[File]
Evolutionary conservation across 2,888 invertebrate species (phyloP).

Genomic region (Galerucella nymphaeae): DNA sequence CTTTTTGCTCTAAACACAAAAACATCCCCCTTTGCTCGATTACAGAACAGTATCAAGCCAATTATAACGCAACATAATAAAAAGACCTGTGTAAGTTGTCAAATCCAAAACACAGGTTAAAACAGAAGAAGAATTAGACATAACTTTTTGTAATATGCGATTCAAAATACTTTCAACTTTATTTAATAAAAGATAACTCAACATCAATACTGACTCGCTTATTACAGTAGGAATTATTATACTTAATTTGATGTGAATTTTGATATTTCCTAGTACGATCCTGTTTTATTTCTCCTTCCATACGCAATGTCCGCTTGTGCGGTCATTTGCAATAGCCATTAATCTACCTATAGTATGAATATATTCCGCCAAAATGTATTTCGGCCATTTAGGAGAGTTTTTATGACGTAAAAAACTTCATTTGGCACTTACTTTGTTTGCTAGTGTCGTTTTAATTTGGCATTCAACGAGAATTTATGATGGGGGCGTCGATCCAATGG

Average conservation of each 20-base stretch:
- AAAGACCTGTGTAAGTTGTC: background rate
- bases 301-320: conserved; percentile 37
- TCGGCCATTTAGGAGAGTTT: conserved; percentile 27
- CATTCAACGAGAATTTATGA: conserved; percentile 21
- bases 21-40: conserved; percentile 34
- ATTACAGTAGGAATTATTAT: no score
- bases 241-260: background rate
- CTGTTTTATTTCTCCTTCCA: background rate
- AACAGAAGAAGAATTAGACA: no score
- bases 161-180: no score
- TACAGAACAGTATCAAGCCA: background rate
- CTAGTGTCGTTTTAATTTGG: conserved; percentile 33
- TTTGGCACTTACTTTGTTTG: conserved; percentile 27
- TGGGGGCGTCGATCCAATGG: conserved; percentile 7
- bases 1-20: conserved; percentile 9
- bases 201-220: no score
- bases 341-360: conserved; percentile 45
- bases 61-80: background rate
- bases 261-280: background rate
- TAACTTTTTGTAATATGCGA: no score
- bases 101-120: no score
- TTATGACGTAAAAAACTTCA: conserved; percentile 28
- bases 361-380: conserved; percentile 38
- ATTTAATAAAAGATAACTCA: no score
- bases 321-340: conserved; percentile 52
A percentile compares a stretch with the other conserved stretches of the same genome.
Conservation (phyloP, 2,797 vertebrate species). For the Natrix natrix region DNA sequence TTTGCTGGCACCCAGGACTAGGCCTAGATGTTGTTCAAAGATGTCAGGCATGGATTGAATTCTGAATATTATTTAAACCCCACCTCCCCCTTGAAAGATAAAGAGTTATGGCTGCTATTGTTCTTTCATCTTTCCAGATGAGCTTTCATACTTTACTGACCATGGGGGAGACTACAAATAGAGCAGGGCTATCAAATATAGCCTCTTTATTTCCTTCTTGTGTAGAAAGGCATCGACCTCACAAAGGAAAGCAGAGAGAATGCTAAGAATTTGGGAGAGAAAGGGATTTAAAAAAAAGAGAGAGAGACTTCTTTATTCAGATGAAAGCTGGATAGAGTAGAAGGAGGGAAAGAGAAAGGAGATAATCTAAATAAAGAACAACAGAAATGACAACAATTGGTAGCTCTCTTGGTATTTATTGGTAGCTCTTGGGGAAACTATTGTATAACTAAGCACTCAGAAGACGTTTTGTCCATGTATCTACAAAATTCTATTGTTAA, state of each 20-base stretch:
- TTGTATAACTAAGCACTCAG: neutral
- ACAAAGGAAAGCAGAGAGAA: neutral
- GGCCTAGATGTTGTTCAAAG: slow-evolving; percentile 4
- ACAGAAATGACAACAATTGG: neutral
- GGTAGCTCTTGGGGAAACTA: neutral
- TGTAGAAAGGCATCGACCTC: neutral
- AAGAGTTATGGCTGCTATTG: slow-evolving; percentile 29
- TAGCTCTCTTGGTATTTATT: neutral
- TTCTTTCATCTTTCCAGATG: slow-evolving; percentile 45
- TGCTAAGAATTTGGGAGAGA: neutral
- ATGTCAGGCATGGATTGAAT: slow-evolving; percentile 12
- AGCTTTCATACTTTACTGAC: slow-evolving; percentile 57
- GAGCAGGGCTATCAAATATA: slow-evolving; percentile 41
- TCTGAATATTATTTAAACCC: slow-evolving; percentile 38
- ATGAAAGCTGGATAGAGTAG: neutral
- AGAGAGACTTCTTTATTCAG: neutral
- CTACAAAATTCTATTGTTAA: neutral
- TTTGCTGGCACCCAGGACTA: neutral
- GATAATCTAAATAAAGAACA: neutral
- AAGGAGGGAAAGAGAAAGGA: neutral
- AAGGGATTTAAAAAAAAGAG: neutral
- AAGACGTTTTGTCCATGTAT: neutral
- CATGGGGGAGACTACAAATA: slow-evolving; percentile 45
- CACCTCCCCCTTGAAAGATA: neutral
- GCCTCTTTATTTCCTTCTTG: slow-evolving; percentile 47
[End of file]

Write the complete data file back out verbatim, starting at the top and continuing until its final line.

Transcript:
Evolutionary conservation across 2,888 invertebrate species (phyloP).

Genomic region (Galerucella nymphaeae): DNA sequence CTTTTTGCTCTAAACACAAAAACATCCCCCTTTGCTCGATTACAGAACAGTATCAAGCCAATTATAACGCAACATAATAAAAAGACCTGTGTAAGTTGTCAAATCCAAAACACAGGTTAAAACAGAAGAAGAATTAGACATAACTTTTTGTAATATGCGATTCAAAATACTTTCAACTTTATTTAATAAAAGATAACTCAACATCAATACTGACTCGCTTATTACAGTAGGAATTATTATACTTAATTTGATGTGAATTTTGATATTTCCTAGTACGATCCTGTTTTATTTCTCCTTCCATACGCAATGTCCGCTTGTGCGGTCATTTGCAATAGCCATTAATCTACCTATAGTATGAATATATTCCGCCAAAATGTATTTCGGCCATTTAGGAGAGTTTTTATGACGTAAAAAACTTCATTTGGCACTTACTTTGTTTGCTAGTGTCGTTTTAATTTGGCATTCAACGAGAATTTATGATGGGGGCGTCGATCCAATGG

Average conservation of each 20-base stretch:
- AAAGACCTGTGTAAGTTGTC: background rate
- bases 301-320: conserved; percentile 37
- TCGGCCATTTAGGAGAGTTT: conserved; percentile 27
- CATTCAACGAGAATTTATGA: conserved; percentile 21
- bases 21-40: conserved; percentile 34
- ATTACAGTAGGAATTATTAT: no score
- bases 241-260: background rate
- CTGTTTTATTTCTCCTTCCA: background rate
- AACAGAAGAAGAATTAGACA: no score
- bases 161-180: no score
- TACAGAACAGTATCAAGCCA: background rate
- CTAGTGTCGTTTTAATTTGG: conserved; percentile 33
- TTTGGCACTTACTTTGTTTG: conserved; percentile 27
- TGGGGGCGTCGATCCAATGG: conserved; percentile 7
- bases 1-20: conserved; percentile 9
- bases 201-220: no score
- bases 341-360: conserved; percentile 45
- bases 61-80: background rate
- bases 261-280: background rate
- TAACTTTTTGTAATATGCGA: no score
- bases 101-120: no score
- TTATGACGTAAAAAACTTCA: conserved; percentile 28
- bases 361-380: conserved; percentile 38
- ATTTAATAAAAGATAACTCA: no score
- bases 321-340: conserved; percentile 52
A percentile compares a stretch with the other conserved stretches of the same genome.
Conservation (phyloP, 2,797 vertebrate species). For the Natrix natrix region DNA sequence TTTGCTGGCACCCAGGACTAGGCCTAGATGTTGTTCAAAGATGTCAGGCATGGATTGAATTCTGAATATTATTTAAACCCCACCTCCCCCTTGAAAGATAAAGAGTTATGGCTGCTATTGTTCTTTCATCTTTCCAGATGAGCTTTCATACTTTACTGACCATGGGGGAGACTACAAATAGAGCAGGGCTATCAAATATAGCCTCTTTATTTCCTTCTTGTGTAGAAAGGCATCGACCTCACAAAGGAAAGCAGAGAGAATGCTAAGAATTTGGGAGAGAAAGGGATTTAAAAAAAAGAGAGAGAGACTTCTTTATTCAGATGAAAGCTGGATAGAGTAGAAGGAGGGAAAGAGAAAGGAGATAATCTAAATAAAGAACAACAGAAATGACAACAATTGGTAGCTCTCTTGGTATTTATTGGTAGCTCTTGGGGAAACTATTGTATAACTAAGCACTCAGAAGACGTTTTGTCCATGTATCTACAAAATTCTATTGTTAA, state of each 20-base stretch:
- TTGTATAACTAAGCACTCAG: neutral
- ACAAAGGAAAGCAGAGAGAA: neutral
- GGCCTAGATGTTGTTCAAAG: slow-evolving; percentile 4
- ACAGAAATGACAACAATTGG: neutral
- GGTAGCTCTTGGGGAAACTA: neutral
- TGTAGAAAGGCATCGACCTC: neutral
- AAGAGTTATGGCTGCTATTG: slow-evolving; percentile 29
- TAGCTCTCTTGGTATTTATT: neutral
- TTCTTTCATCTTTCCAGATG: slow-evolving; percentile 45
- TGCTAAGAATTTGGGAGAGA: neutral
- ATGTCAGGCATGGATTGAAT: slow-evolving; percentile 12
- AGCTTTCATACTTTACTGAC: slow-evolving; percentile 57
- GAGCAGGGCTATCAAATATA: slow-evolving; percentile 41
- TCTGAATATTATTTAAACCC: slow-evolving; percentile 38
- ATGAAAGCTGGATAGAGTAG: neutral
- AGAGAGACTTCTTTATTCAG: neutral
- CTACAAAATTCTATTGTTAA: neutral
- TTTGCTGGCACCCAGGACTA: neutral
- GATAATCTAAATAAAGAACA: neutral
- AAGGAGGGAAAGAGAAAGGA: neutral
- AAGGGATTTAAAAAAAAGAG: neutral
- AAGACGTTTTGTCCATGTAT: neutral
- CATGGGGGAGACTACAAATA: slow-evolving; percentile 45
- CACCTCCCCCTTGAAAGATA: neutral
- GCCTCTTTATTTCCTTCTTG: slow-evolving; percentile 47